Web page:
MaXXXine Ends the Trilogy on a Mostly Good Note

Photo courtesy of A24

When Ti West made X back in 2022, the film was a welcome return to the genre that put him on the map, but nobody expected it to turn into a franchise. However, as I’m sure you know, we all turned out to be completely wrong. West is now capping off the X trilogy with the much-anticipated MaXXXine, and like a lot of horror fans, I’ve been anxiously awaiting this movie ever since it was announced. I was confident that it would cement the trilogy as one of horror’s best, and now that I’ve finally seen it, I’m happy to report that I walked out mostly satisfied.

MaXXXine was written and directed by Ti West, and it stars Mia Goth, Elizabeth Debicki, Moses Sumney, Michelle Monaghan, Bobby Cannavale, Giancarlo Esposito, and Kevin Bacon. Since X, the titular Maxine Minx has been making a name for herself in the adult film industry, but she wants to climb higher. She’s obsessed with being famous, so she’s trying to make the jump to mainstream movies.

As our main character is working on becoming a star, a serial killer called the Night Stalker roams the streets, and one day, this murderous maniac seems to set his sights on Maxine. He even appears to know some disturbing details about the woman’s past, so she has no choice but to take matters into her own hands.

I have to be honest, for most of its runtime, MaXXXine is a very mixed bag. On the one hand, the acting in this movie is excellent, so no matter what’s happening on screen, these characters are always a joy to watch. Even the bit players who only get a line or two are great, but to nobody’s surprise, the best performance in the film belongs to Mia Goth.

A man with blood on his face
Photo courtesy of A24

Just like in X, Goth plays Maxine, and once again, she’s absolutely captivating. When the movie begins, she has the self-assured poise of someone who truly believes she’s the best at what she does, and while that could’ve easily made the character unlikable, Goth somehow manages to avoid that pitfall. Even if you’re not a fan of Maxine as a person, this woman is just so magnetic that you can’t help but enjoy watching her go about her daily life.

What’s more, as MaXXXine progresses, Mia Goth has to add some more layers to her performance, and that makes Maxine shine even more. To take just a couple of examples, there are times when she has to be sheepish, and there are scenes where she’s being haunted by her past, and Goth totally nails it every time.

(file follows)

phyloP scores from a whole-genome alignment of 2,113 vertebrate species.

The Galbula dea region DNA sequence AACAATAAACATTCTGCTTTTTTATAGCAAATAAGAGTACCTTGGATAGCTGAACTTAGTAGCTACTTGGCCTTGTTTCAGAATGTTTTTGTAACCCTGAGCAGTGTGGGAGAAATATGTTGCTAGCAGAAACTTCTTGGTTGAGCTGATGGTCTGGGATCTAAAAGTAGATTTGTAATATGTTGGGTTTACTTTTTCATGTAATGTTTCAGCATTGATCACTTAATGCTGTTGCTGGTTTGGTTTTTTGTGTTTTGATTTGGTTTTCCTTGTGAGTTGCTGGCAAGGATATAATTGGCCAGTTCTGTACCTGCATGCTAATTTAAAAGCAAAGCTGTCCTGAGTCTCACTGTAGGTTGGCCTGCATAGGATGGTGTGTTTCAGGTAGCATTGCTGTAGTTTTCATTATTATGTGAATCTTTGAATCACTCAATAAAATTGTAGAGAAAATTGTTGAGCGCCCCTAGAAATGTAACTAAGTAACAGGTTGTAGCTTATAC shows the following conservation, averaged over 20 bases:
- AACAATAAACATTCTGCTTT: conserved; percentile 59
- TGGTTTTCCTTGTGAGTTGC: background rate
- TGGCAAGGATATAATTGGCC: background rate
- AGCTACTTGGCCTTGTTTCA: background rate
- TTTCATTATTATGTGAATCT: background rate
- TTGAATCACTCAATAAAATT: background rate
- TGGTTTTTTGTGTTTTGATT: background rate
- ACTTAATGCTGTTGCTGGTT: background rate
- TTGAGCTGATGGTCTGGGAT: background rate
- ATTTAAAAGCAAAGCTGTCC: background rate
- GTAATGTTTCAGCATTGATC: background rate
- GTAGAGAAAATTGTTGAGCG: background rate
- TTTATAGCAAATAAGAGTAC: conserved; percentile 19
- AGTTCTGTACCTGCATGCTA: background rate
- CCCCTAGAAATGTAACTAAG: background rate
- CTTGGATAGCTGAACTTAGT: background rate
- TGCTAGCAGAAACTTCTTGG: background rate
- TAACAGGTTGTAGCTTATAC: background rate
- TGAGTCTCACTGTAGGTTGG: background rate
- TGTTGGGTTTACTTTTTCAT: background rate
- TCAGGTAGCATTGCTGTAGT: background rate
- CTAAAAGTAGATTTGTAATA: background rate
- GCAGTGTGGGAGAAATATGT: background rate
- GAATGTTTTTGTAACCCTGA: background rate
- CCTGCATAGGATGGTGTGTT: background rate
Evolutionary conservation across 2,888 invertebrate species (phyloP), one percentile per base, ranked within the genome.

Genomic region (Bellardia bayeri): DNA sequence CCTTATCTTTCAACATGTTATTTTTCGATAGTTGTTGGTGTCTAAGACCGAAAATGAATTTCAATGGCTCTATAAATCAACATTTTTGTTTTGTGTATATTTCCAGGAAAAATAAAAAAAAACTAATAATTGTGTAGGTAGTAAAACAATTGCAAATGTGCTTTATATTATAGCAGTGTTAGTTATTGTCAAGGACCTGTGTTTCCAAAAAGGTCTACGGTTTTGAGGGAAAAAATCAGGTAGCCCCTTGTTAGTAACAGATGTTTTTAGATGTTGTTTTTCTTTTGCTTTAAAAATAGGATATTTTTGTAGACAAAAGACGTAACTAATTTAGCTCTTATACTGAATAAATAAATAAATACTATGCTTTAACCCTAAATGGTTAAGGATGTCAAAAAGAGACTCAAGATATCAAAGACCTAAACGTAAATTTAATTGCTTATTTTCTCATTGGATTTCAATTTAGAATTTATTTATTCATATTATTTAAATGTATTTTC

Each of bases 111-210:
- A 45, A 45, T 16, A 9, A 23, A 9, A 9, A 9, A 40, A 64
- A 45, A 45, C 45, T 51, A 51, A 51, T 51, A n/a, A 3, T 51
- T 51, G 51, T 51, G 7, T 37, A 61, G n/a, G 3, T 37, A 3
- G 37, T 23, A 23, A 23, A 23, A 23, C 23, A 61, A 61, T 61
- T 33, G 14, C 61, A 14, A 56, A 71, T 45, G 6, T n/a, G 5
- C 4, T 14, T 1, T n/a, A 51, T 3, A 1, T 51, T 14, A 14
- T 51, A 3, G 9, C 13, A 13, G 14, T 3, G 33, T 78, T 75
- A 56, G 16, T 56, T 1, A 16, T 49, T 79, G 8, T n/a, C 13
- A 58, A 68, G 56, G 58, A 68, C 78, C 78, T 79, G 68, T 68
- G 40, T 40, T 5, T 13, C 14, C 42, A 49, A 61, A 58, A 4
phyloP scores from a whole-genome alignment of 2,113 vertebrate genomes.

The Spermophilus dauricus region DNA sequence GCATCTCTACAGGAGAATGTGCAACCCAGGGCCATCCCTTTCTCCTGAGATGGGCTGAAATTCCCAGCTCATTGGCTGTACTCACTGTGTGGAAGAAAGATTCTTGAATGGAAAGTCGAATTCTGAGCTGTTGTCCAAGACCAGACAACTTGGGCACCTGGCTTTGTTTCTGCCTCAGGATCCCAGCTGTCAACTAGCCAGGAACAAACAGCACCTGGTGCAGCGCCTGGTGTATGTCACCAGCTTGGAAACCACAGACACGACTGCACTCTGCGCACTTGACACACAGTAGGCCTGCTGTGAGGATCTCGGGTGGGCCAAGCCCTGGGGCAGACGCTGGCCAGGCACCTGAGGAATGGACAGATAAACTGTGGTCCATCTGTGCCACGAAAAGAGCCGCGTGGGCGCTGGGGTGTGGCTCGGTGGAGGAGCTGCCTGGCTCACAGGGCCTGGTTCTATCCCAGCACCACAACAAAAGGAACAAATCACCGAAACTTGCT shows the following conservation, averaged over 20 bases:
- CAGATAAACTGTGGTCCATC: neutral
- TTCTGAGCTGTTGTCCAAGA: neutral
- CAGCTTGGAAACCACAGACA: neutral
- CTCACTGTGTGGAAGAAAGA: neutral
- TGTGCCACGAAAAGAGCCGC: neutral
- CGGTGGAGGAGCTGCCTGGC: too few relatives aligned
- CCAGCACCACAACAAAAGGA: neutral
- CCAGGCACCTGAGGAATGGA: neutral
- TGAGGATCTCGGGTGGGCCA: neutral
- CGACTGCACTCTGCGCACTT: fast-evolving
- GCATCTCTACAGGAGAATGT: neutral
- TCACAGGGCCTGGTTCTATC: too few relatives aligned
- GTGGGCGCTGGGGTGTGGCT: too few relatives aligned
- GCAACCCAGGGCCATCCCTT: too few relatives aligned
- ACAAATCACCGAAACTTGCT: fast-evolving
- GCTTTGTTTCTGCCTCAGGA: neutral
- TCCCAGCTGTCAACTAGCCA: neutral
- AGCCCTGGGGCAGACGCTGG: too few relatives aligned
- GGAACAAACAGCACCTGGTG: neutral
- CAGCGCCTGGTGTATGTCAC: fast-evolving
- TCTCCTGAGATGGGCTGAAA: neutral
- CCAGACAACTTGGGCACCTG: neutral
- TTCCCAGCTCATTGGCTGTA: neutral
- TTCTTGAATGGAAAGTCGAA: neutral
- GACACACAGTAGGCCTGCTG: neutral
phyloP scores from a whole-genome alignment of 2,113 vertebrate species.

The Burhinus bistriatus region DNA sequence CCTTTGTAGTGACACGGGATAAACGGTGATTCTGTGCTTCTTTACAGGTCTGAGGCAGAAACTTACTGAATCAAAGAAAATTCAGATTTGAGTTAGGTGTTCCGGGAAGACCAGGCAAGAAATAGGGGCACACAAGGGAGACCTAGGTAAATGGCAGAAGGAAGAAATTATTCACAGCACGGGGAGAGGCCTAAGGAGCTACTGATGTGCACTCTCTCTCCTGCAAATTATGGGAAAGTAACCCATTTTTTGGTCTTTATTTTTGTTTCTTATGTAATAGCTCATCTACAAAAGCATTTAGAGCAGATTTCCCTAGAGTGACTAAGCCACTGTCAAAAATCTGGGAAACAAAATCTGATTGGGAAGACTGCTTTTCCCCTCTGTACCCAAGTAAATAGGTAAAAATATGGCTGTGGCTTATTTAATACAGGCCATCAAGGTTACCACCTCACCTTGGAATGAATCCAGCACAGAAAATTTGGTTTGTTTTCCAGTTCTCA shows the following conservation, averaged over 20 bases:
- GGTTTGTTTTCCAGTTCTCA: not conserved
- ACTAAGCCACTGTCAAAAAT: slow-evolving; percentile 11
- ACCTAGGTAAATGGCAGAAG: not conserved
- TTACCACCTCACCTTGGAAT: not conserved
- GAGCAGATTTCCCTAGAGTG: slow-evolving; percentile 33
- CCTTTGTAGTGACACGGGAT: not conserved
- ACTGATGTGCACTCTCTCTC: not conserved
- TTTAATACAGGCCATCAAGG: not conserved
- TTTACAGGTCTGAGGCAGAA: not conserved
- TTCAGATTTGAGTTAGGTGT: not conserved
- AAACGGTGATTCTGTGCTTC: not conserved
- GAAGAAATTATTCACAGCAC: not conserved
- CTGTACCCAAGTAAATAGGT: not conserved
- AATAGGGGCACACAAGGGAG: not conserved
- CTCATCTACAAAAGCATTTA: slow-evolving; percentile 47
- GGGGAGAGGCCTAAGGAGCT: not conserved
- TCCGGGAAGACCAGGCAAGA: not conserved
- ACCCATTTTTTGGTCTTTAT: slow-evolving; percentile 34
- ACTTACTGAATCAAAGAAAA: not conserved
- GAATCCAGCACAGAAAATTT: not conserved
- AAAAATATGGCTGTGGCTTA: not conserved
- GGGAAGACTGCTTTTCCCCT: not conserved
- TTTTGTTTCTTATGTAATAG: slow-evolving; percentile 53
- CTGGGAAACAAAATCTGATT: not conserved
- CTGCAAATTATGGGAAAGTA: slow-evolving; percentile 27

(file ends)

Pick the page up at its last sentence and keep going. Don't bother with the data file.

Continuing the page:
But despite those great performances, MaXXXine really struggles to tell a compelling story. Granted, the mystery surrounding Maxine and the killer is interesting, but it’s not nearly fleshed out enough. See, the film tries to be both a serial killer thriller and a character study, but at only 104 minutes, it doesn’t have time to be both.

It ends up shortchanging both halves of its identity, so the movie would’ve been significantly better if it had chosen one track and stuck with it. Instead, it just feels like a half-baked hodgepodge that’s not entirely sure what it wants to be, and that drags the film down quite a bit.

Along similar lines, the horror in MaXXXine also feels like an exercise in unreached potential. The killer is a giallo-esque villain who wears black gloves and whose identity is shrouded in mystery, but he doesn’t really do much. Sure, you see the aftermath of his work a number of times, but he only gets one on-screen kill, and it comes 50 minutes into the movie.

A woman looking serious
Photo courtesy of A24

That lack of in-camera action almost makes it seem like his bark is bigger than his bite, so even though you know this guy is a vicious murderer, it’s tough to take him seriously as a legitimate slasher. You simply never feel the enormity of the threat he poses, and that doesn’t just diminish the horror. It also weakens the mystery, so it’s like a one-two punch of mediocrity.

All that being said, I don’t want you to get the wrong idea. I didn’t dislike the first two acts of MaXXXine. The great characters (especially Maxine herself) and the bits and pieces of interesting horror storytelling are just enough to keep the film afloat, so despite having some big issues with this part of the movie, I still mostly enjoyed it.

However, it was on pretty thin ice, so it needed to finish strong to earn a thumbs up from me. And thankfully, the last half 25-30 minutes are the best part of the film. I’m not going to spoil anything, but I will say that this final act does everything the first two-thirds of the movie didn’t. The action picks up, there’s a bit of genuinely creepy horror, and most interestingly, it uses the story’s period setting in a really clever way.

See, MaXXXine takes place in the 1980s, the era of satanic panic, and it leans pretty heavily into that societal uproar. We see people protesting supposedly diabolical horror films multiple times throughout the movie, and when we get to the finale, writer/director Ti West flips those protests completely on their heads.

That makes for a fun and thematically satisfying third act, so despite my issues with the film, I still walked out of it pretty happy. Granted, MaXXXine is hands down the weakest entry in the X trilogy, but if you liked the previous two movies, I think you’re going to enjoy this one, even if you don’t quite love it.

MaXXXine is set to hit theaters on July 5.

Written by JP Nunez

JP Nunez is a lifelong movie fan, and his favorite genres are horror, superheroes, and giant monsters. You can find him on Twitter @jpnunezhorror.

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